Wickery and place

Ray Norman

With the memory of a rustic sign in a front yard along a highway the search for an obscure basket maker turned out to be a more than interesting enterprise. It was to be one of those occasions when the apparently ordinary becomes extraordinary, where the everyday somehow becomes somewhat exotic. More to the point, it became a hunt of a kind where insights into some remarkable storytelling can be gleaned.

A room can never really be empty because it is always full of potential. So too it is with any hunt.  When a wispy white feather rides upon the air currents, it just floating there can fill a vast room – and especially so if it is a “whitebox” art gallery. That floating feather, or a memory of a sign on a fence, can fill vast spaces right up. There will always be hints in the feather’s story, even in a memory of a sign, just by it being there and almost inevitably there is much to ponder upon.   Nothing is both impossible and an impossibility. So, what seems to be an emptiness is nothing of the sort.  In looking for missing stories in a place’s history, basket making turns out to be an exploration of a rich set of ideas—primordial storytelling even. The stories attached to basket making are rich stories, surprising stories, powerful stories, people stories, sometimes there are hidden stories, and generally all of them speak of place and quite loudly.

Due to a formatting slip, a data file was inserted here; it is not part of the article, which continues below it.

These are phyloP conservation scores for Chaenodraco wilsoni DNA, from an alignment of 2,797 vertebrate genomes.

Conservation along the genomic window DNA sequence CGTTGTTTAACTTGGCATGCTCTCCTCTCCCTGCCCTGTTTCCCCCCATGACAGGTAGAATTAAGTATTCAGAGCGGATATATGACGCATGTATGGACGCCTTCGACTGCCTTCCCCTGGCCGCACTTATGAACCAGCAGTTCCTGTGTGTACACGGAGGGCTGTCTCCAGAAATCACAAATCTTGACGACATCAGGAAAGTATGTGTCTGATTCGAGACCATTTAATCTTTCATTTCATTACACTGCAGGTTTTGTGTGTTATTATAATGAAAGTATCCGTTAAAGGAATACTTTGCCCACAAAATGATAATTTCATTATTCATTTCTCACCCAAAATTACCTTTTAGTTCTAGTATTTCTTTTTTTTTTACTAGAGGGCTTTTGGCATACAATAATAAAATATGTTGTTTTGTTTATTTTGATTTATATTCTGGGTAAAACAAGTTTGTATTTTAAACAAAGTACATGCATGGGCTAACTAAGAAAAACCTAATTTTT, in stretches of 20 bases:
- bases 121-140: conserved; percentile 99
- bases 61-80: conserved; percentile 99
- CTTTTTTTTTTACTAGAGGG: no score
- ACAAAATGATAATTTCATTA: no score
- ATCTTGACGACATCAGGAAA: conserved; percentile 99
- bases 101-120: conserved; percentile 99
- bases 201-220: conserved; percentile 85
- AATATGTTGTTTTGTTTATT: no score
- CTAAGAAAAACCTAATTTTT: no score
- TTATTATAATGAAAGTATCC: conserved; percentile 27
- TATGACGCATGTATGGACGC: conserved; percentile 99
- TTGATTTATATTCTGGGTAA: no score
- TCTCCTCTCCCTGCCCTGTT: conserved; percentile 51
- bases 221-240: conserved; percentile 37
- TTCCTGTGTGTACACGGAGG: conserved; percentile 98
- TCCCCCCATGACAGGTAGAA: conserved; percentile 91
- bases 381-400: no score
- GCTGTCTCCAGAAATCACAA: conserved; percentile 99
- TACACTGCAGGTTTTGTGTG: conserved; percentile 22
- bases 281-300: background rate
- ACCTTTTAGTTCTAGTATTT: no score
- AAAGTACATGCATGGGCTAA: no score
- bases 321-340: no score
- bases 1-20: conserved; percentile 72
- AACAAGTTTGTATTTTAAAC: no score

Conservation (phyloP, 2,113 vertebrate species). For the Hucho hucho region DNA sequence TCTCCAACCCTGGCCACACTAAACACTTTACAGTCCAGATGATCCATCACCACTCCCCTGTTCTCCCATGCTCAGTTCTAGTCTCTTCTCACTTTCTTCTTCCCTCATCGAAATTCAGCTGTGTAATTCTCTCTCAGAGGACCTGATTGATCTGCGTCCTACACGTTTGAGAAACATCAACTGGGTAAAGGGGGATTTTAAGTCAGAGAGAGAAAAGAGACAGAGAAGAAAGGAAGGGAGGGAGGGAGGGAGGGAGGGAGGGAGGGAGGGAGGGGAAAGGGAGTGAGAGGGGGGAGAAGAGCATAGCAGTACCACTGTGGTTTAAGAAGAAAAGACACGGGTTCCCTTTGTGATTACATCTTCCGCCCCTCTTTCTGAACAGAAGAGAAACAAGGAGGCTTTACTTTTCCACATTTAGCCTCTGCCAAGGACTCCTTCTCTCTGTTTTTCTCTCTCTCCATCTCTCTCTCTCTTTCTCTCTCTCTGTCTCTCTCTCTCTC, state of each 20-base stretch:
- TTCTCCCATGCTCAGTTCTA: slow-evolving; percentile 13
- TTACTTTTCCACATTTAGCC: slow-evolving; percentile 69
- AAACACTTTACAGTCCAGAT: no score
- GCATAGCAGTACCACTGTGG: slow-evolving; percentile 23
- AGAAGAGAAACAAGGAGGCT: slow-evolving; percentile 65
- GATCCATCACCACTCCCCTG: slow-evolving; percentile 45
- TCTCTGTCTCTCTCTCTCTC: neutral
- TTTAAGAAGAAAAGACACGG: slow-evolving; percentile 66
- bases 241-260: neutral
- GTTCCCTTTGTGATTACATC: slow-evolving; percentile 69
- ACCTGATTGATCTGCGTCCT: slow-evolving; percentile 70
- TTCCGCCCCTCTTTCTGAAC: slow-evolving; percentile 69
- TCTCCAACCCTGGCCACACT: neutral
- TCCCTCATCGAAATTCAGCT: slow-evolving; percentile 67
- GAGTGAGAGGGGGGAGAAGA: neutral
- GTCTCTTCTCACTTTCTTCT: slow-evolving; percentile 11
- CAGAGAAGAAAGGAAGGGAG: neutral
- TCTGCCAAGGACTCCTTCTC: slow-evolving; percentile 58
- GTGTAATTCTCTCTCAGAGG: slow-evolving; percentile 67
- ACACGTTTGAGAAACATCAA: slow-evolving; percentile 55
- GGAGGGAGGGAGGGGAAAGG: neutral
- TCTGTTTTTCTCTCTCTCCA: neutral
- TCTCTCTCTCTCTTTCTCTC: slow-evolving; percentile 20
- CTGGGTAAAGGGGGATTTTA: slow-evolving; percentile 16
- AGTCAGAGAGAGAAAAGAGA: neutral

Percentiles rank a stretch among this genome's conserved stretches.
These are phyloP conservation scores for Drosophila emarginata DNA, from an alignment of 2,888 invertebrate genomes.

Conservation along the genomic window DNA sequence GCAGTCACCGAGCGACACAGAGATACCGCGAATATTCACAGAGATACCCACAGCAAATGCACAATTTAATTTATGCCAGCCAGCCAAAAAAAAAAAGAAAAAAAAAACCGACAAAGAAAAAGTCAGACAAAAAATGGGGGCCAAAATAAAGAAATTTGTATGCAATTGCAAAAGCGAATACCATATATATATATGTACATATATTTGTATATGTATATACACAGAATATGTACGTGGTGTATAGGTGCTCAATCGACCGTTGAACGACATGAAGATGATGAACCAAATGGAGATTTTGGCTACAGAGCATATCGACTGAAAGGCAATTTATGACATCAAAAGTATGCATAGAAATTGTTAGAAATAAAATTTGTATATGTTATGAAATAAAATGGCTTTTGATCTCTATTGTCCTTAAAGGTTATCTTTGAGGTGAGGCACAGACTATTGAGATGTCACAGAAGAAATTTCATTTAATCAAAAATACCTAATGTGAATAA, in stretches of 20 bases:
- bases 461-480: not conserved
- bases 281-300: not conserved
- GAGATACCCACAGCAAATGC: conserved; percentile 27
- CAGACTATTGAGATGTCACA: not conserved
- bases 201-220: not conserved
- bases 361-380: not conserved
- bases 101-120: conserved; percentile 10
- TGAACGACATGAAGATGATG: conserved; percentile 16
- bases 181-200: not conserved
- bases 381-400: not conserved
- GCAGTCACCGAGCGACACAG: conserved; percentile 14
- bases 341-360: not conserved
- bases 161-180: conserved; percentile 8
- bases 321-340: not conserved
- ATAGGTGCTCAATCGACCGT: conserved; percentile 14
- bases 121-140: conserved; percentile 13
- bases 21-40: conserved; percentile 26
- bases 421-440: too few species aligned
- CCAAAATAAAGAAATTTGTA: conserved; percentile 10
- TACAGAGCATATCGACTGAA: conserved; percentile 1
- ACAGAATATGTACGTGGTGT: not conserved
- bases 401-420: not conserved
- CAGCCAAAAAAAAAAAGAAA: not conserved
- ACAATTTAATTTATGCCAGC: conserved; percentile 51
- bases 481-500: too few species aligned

Basket making, wickery, is primordial and it seems that we all seem to have one or two pieces of wickery somewhere in our lives. Interestingly, it seems that musing places—galleries and museums—often do not know what do with wickery. Some “wickery objects” find their way into their history collections, some, and only sometimes, find their way into “the decorative arts” collections and others can only be found in the exoticism of ethnographic cum anthropology collections. In important cultural institutions, mostly it seems, it is just easier to leave baskets out of the collecting process.

Wickery touches everyone’s lives in all kinds of ways. Yet wickery is all so often made in the workplaces of the underclasses as they labour away so very close to the material’s source. However, it is not like that in Aboriginal cultural realities. And, eventually wickery will find its way back to the earth somewhere –and always gently.   “Wickery” as a technology is at once primordial and current. Despite “wickery” speaking of a particular sensibility towards materials, these sensibilities predate the emergence of ceramics and metallurgy in human histories. Wickery has never lost its currency across cultural divides down through time. It has become deeply embedded in just about every cultural consciousness and social reality.